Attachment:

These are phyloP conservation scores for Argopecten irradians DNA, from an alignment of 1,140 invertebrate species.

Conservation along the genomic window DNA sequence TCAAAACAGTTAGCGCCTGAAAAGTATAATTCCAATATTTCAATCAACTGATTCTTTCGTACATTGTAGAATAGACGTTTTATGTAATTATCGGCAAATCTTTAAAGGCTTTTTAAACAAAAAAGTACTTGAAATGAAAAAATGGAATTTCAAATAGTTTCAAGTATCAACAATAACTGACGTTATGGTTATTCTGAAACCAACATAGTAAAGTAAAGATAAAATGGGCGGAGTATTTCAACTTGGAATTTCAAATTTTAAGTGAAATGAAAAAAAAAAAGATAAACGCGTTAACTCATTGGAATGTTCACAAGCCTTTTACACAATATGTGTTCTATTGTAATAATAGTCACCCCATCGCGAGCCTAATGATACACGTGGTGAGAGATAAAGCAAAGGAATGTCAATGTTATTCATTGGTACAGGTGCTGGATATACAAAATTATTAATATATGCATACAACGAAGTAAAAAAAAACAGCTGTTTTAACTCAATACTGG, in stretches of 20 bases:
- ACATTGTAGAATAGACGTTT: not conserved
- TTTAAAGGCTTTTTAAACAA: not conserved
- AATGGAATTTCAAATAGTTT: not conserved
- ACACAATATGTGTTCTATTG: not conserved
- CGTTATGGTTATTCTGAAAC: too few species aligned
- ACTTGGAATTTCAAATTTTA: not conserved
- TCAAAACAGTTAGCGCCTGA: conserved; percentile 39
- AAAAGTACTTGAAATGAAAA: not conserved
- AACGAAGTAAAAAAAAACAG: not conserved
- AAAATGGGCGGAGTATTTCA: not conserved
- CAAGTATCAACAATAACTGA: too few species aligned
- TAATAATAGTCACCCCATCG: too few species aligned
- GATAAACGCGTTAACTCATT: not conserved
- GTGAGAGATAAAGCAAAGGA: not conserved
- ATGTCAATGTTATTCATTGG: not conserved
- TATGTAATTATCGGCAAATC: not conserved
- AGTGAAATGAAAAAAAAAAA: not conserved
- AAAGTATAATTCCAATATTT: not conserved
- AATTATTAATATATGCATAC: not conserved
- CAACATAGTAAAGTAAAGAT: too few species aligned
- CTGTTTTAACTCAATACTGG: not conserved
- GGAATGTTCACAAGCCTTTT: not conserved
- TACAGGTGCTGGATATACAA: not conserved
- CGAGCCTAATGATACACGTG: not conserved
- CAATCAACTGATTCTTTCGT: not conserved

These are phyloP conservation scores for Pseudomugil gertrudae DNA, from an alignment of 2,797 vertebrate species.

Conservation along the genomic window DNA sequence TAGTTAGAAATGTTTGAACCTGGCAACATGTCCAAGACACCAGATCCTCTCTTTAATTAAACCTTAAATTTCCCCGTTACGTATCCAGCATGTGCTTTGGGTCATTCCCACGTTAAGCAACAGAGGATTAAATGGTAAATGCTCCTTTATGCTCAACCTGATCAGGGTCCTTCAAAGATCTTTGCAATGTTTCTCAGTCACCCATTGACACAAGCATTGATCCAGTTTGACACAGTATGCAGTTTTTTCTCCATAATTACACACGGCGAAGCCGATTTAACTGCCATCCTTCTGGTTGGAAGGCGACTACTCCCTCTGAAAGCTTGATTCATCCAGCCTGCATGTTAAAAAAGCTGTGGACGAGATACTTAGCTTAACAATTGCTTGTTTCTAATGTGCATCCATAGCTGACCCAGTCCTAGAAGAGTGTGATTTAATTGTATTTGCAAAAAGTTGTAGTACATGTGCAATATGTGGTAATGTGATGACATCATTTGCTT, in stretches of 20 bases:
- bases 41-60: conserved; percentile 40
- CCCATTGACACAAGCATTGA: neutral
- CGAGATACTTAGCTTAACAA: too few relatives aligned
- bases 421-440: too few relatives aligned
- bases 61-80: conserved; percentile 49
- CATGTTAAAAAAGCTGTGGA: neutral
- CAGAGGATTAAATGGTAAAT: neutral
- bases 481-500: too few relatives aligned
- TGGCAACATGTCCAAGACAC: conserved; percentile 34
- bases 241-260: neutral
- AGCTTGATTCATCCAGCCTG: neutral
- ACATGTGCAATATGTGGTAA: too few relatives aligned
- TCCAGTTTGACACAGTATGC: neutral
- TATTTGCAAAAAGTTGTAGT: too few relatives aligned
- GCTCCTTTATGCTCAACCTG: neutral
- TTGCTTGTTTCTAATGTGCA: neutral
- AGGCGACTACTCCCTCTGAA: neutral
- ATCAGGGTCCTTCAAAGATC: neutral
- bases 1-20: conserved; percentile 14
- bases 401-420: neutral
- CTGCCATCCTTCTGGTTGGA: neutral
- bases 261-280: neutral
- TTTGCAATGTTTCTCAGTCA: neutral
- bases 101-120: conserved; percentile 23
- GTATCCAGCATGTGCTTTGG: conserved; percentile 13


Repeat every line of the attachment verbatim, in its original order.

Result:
These are phyloP conservation scores for Argopecten irradians DNA, from an alignment of 1,140 invertebrate species.

Conservation along the genomic window DNA sequence TCAAAACAGTTAGCGCCTGAAAAGTATAATTCCAATATTTCAATCAACTGATTCTTTCGTACATTGTAGAATAGACGTTTTATGTAATTATCGGCAAATCTTTAAAGGCTTTTTAAACAAAAAAGTACTTGAAATGAAAAAATGGAATTTCAAATAGTTTCAAGTATCAACAATAACTGACGTTATGGTTATTCTGAAACCAACATAGTAAAGTAAAGATAAAATGGGCGGAGTATTTCAACTTGGAATTTCAAATTTTAAGTGAAATGAAAAAAAAAAAGATAAACGCGTTAACTCATTGGAATGTTCACAAGCCTTTTACACAATATGTGTTCTATTGTAATAATAGTCACCCCATCGCGAGCCTAATGATACACGTGGTGAGAGATAAAGCAAAGGAATGTCAATGTTATTCATTGGTACAGGTGCTGGATATACAAAATTATTAATATATGCATACAACGAAGTAAAAAAAAACAGCTGTTTTAACTCAATACTGG, in stretches of 20 bases:
- ACATTGTAGAATAGACGTTT: not conserved
- TTTAAAGGCTTTTTAAACAA: not conserved
- AATGGAATTTCAAATAGTTT: not conserved
- ACACAATATGTGTTCTATTG: not conserved
- CGTTATGGTTATTCTGAAAC: too few species aligned
- ACTTGGAATTTCAAATTTTA: not conserved
- TCAAAACAGTTAGCGCCTGA: conserved; percentile 39
- AAAAGTACTTGAAATGAAAA: not conserved
- AACGAAGTAAAAAAAAACAG: not conserved
- AAAATGGGCGGAGTATTTCA: not conserved
- CAAGTATCAACAATAACTGA: too few species aligned
- TAATAATAGTCACCCCATCG: too few species aligned
- GATAAACGCGTTAACTCATT: not conserved
- GTGAGAGATAAAGCAAAGGA: not conserved
- ATGTCAATGTTATTCATTGG: not conserved
- TATGTAATTATCGGCAAATC: not conserved
- AGTGAAATGAAAAAAAAAAA: not conserved
- AAAGTATAATTCCAATATTT: not conserved
- AATTATTAATATATGCATAC: not conserved
- CAACATAGTAAAGTAAAGAT: too few species aligned
- CTGTTTTAACTCAATACTGG: not conserved
- GGAATGTTCACAAGCCTTTT: not conserved
- TACAGGTGCTGGATATACAA: not conserved
- CGAGCCTAATGATACACGTG: not conserved
- CAATCAACTGATTCTTTCGT: not conserved

These are phyloP conservation scores for Pseudomugil gertrudae DNA, from an alignment of 2,797 vertebrate species.

Conservation along the genomic window DNA sequence TAGTTAGAAATGTTTGAACCTGGCAACATGTCCAAGACACCAGATCCTCTCTTTAATTAAACCTTAAATTTCCCCGTTACGTATCCAGCATGTGCTTTGGGTCATTCCCACGTTAAGCAACAGAGGATTAAATGGTAAATGCTCCTTTATGCTCAACCTGATCAGGGTCCTTCAAAGATCTTTGCAATGTTTCTCAGTCACCCATTGACACAAGCATTGATCCAGTTTGACACAGTATGCAGTTTTTTCTCCATAATTACACACGGCGAAGCCGATTTAACTGCCATCCTTCTGGTTGGAAGGCGACTACTCCCTCTGAAAGCTTGATTCATCCAGCCTGCATGTTAAAAAAGCTGTGGACGAGATACTTAGCTTAACAATTGCTTGTTTCTAATGTGCATCCATAGCTGACCCAGTCCTAGAAGAGTGTGATTTAATTGTATTTGCAAAAAGTTGTAGTACATGTGCAATATGTGGTAATGTGATGACATCATTTGCTT, in stretches of 20 bases:
- bases 41-60: conserved; percentile 40
- CCCATTGACACAAGCATTGA: neutral
- CGAGATACTTAGCTTAACAA: too few relatives aligned
- bases 421-440: too few relatives aligned
- bases 61-80: conserved; percentile 49
- CATGTTAAAAAAGCTGTGGA: neutral
- CAGAGGATTAAATGGTAAAT: neutral
- bases 481-500: too few relatives aligned
- TGGCAACATGTCCAAGACAC: conserved; percentile 34
- bases 241-260: neutral
- AGCTTGATTCATCCAGCCTG: neutral
- ACATGTGCAATATGTGGTAA: too few relatives aligned
- TCCAGTTTGACACAGTATGC: neutral
- TATTTGCAAAAAGTTGTAGT: too few relatives aligned
- GCTCCTTTATGCTCAACCTG: neutral
- TTGCTTGTTTCTAATGTGCA: neutral
- AGGCGACTACTCCCTCTGAA: neutral
- ATCAGGGTCCTTCAAAGATC: neutral
- bases 1-20: conserved; percentile 14
- bases 401-420: neutral
- CTGCCATCCTTCTGGTTGGA: neutral
- bases 261-280: neutral
- TTTGCAATGTTTCTCAGTCA: neutral
- bases 101-120: conserved; percentile 23
- GTATCCAGCATGTGCTTTGG: conserved; percentile 13